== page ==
Tuesday, 12 June 2012

Just popping out for some milk...

Saturday and I am contemplating trying out the new guided bus system in Cambridge, specifically to take me to Fen Drayton Lakes for a little potter around.  Just biding time you understand till night fall so I could hang around the fen at the Nene Washes and listen out for Corn Crake.  But the Woodchat Shrike looks enticing at Winterton, and for only £15 odd a return, value for money. The gardening could wait.

"Mum, just off to buy some milk!"

"We've got plenty, dear"

Too late, old lady.

On the train my plan hits a bit of turbulence.  Blyth's Reed Warbler, Warham Greens.  Decision time.  Luckily I am still going the right direction for both, so the toss up occurs at Norwich.  First train out Sheringham.  No contest really and I could feasibly do both.  This is however heavily reliant on trains, buses, directions, walking, birds and a few other variables.

Handily my BG app says there is a bus coming soon, and this being the Coastal Hopper, it will stop where ever you want. This is looking good, the only large fly just about to fall in the ointment, the fact the bird has not been reported since midday.  Nothing ventured blah, blah.

Up the road to the greens, people on the way out say its still there, singing on and off. I estimate I have an hour before I have to leg for the bus, the last bus, and try for the shrike...

A few people are standing looking at a nettle and dock filled pit, no reeds so I am happy.  No warblers, but a lot of Goldfinch tinkling away somewhere in the elders. 20 minutes pass and still nothing.  Another 10.  Perhaps I could blag a lift, or worse case scenario walk to Wells for a taxi.

Five minutes later the bird starts singing, and what a really quite beautiful song it is.   Very un-Reed Warbler but with some common elements thrown into the mix.  It, however stubbornly refuses to show itself, even when it is singing in the elder right next to me. 20 minutes later with no show, I have to make a decision, wait for a brief glimpse of something which looks very much like a Reed Warbler with spectacles or hoof it for the bus. I choose the shrike...

A futile gesture anyway as by the time I get back to Norwich, the next train to Yarmouth is in an hour and by the time I would get to Winterton it would be dark. Better get the milk then!

Meanwhile Bradders has texted me of the warbler and how, if free, he is going to go for it tomorrow - fancy the ride. BRW aside, I know the young year-listing Bradders is up for chasing anything that's about, so I agree, providing he doesn't mind picking me up in Shelford. The gardening will have to wait.

05: 30 and the brad-mobile picks me up outside the local pub.  The Blythe's done a runner during the night, but he fancies a bit of shrike action and the day's set fair.

First stop Lakenheath, just in case the orioles are showing, but more for Turtle Dove and the fact that it's a bloody great reserve.

Somewhere between the plantations we stop to admire a hobby perched in a tree and to listen to the Cuckoos. A Marsh Harrier skirts the western plantation. "Oriole" cries Mr B. Bloody hell.  How many times have I been here and just heard the calls and now there are 3 birds floating around the tops of the trees and we have them to ourselves. Needless to say as soon as anyone else turns up, they bugger off deeper into the poplars, their calls receding with them.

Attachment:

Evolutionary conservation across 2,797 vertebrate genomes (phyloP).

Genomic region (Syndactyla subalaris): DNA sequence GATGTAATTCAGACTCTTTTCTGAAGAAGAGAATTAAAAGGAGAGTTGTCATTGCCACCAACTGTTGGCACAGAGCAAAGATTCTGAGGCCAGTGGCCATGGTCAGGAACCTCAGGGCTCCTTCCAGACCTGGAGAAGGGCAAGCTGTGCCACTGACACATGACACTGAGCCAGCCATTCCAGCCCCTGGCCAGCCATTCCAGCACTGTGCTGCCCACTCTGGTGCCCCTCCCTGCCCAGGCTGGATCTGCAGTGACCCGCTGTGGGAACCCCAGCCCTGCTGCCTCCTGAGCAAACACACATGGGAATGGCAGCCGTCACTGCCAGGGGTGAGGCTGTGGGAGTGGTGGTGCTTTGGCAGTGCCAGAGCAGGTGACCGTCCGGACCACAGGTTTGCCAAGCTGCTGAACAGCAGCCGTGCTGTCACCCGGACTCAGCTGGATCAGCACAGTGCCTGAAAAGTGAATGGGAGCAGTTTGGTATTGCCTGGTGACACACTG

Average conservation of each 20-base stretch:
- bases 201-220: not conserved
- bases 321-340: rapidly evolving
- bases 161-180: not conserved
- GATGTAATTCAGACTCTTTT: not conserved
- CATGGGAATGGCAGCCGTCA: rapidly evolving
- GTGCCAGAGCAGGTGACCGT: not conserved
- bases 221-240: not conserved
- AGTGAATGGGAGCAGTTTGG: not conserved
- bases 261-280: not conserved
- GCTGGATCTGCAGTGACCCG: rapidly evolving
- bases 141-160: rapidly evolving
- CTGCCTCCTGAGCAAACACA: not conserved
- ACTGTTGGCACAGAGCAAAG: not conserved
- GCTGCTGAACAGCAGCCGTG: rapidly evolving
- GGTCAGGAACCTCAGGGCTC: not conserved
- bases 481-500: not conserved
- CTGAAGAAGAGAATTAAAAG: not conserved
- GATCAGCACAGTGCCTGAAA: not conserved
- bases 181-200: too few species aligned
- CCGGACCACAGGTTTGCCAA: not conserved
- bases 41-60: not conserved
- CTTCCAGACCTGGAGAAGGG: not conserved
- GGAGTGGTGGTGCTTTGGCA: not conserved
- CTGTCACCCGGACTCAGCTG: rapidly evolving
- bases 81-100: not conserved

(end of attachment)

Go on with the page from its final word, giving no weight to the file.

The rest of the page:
A good start. A good start followed up by one then two fly over Bittern, around six cuckoo, an injured Whooper, a tail-less but showy Garden Warbler and a few more Hobby.  Lakenheath gives up the goods, again.

 A quick breakfast stop at the road side cafe of choice in these parts.  Er, forgotten the name already. And off to Winterton, site of my first and only Woodchat a couple of years back.

OK it's a scruffy first summer female, but a shrike nonetheless.  "Always see shrikes...",  wise man once told me. And we had plans for another down at Landguard (Red-backed), until that got booted off the premises by photographers (no hint of irony here!).

So after gorging ourselves, we headed off to Minsmere, just in case.  In case the gen on Long-eared Owls could be followed up, primarily, but they'd fledged and flown by all accounts.  So we made do with one third of a Stone Curlew, another flying Bittern, 3 Glossy(awn) Ibis, and small group of Kittiwakes having a preen
on the scrape.

Got to be said Minsmere looked great, but I think I prefer it early spring or late autumn. But now news of another Woodchat Shrike just down the road at Walberswick means we will get our two shrike day.

After some good views of the not quite adult male plus a pop up Dartford Warbler, we've just time to go for the long-staying, lost Wood Warbler at Sutton Common.  Small bird, large wood = complicated instructions for finding it. To give the bird a bit more of a chance not to be found we retired to local hostelry for a quick beer. But find it we did and with some spanking close views as it came to investigate our pitiful attempts at calling to it.  One less hill I have to climb in Scotland then.

Just in time, as the clouds gathered and rain began to fall.  A big thank you to David for a great day and informative company.  I crept in the house around 9:30.

"You're back then?"

"Why didn't you pay the ransom?"

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